Strategic Weapons: The Profitable Death Of Overkill


June 9, 2012: The U.S. and Russia are still negotiating disarmament deals to reduce their enormous Cold War nuclear weapons arsenals. Two decades of budget cuts and disarmament treaties have changed the "balance of terror" between the United States and the Soviet Union (now Russia). Both nations still have enough weapons to wipe each other out but there is now a lot less overkill.

START (Strategic Arms Reduction Treaty) came into force in 1994, and brought with it on-site inspections of Russian and American nuclear weapons and delivery systems, to insure that everyone was in compliance. The treaty called for each side to reduce their nuclear arsenal to 1,600 delivery systems and 6,000 warheads. The first START agreement expired in December, 2009, and a new one was signed in April, 2010. The new agreement requires Russia and the U.S. to each have no more than 1,550 nukes and no more than 700 delivery systems to carry them.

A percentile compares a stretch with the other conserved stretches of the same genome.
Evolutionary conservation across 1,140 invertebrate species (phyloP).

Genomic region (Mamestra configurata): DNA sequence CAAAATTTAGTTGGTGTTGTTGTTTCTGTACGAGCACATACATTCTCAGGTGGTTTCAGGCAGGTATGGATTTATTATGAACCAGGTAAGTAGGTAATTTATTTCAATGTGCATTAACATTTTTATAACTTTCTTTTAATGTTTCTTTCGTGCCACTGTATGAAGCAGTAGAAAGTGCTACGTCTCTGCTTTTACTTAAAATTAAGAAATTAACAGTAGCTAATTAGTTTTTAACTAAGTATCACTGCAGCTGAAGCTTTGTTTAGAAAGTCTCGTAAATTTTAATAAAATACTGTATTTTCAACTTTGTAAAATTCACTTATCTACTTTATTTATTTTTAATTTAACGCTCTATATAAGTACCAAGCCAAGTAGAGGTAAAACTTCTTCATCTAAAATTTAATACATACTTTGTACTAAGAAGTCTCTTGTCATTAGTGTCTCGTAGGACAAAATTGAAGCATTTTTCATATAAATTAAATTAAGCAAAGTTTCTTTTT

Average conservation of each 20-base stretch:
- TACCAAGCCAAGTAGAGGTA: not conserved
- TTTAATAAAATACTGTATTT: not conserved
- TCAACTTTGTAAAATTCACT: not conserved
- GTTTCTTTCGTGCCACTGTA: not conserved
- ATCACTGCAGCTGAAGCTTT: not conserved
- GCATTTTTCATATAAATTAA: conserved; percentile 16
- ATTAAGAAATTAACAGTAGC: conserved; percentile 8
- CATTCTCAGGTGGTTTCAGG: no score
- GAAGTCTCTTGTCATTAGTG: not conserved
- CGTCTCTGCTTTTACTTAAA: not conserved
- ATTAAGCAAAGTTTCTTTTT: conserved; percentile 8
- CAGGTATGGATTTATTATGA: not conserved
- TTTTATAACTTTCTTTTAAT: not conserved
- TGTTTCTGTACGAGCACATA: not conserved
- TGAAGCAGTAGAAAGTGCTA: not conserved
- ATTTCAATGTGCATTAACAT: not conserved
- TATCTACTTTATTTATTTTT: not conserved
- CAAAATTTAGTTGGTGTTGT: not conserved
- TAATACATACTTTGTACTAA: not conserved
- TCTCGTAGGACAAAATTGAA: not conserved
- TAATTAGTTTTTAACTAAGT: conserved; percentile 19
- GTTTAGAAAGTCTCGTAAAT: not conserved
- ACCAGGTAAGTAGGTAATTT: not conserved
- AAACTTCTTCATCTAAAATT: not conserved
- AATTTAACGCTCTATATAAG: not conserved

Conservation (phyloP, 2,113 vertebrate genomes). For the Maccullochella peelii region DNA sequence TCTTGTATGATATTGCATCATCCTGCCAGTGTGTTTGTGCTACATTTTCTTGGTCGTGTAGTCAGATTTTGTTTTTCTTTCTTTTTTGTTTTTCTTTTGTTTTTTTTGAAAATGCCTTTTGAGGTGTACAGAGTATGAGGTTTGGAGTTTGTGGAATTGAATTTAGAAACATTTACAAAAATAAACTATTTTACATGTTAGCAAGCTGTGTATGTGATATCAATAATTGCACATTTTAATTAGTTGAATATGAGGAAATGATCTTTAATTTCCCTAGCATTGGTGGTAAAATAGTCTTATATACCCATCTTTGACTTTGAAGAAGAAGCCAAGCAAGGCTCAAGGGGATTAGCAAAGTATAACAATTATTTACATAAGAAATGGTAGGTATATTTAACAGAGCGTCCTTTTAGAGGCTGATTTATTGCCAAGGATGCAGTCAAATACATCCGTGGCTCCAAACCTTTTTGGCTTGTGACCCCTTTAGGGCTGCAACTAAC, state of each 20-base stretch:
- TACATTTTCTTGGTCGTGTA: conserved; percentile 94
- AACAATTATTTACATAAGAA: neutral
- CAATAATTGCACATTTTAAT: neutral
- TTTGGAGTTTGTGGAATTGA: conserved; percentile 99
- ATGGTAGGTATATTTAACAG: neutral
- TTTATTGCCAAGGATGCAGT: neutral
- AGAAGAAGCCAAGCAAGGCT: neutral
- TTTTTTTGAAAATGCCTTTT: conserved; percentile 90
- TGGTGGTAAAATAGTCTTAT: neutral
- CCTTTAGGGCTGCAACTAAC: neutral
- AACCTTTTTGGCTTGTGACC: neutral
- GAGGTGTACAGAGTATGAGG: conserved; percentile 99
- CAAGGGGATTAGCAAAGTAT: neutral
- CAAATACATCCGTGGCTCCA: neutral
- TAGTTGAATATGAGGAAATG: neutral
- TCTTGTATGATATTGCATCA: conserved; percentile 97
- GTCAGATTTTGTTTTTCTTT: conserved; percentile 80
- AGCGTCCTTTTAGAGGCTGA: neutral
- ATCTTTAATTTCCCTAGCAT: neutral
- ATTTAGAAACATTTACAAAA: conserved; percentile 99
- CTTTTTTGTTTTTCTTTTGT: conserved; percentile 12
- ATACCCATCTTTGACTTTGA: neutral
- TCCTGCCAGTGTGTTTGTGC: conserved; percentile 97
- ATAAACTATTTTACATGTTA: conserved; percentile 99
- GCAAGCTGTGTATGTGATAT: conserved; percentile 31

Back in 1991, the U.S. had 1,947 delivery systems (ICBM, SLBMs, and bombers) and 9,745 nuclear warheads. The Soviet Union had 2,483 delivery systems and 11,159 nuclear warheads. Currently, the U.S. has 812 delivery systems and 1,737 warheads. Russia has 494 delivery systems and 1,492 nuclear warheads. While major reductions were made in the 1990s, the disarmament process goes on, with delivery system and warhead counts being reduced each year. The new treaty (called START 2) lasts until 2021, by which time the goals are to be reached or surpassed.

ICBMs cost over $50 million each and over a million dollars a year to maintain. Then there's the warheads for an ICBM, which cost as much to buy and maintain as the missile itself. Thus these disarmament deals save a lot of money, a factor the U.S. and Russia eventually came to appreciate.






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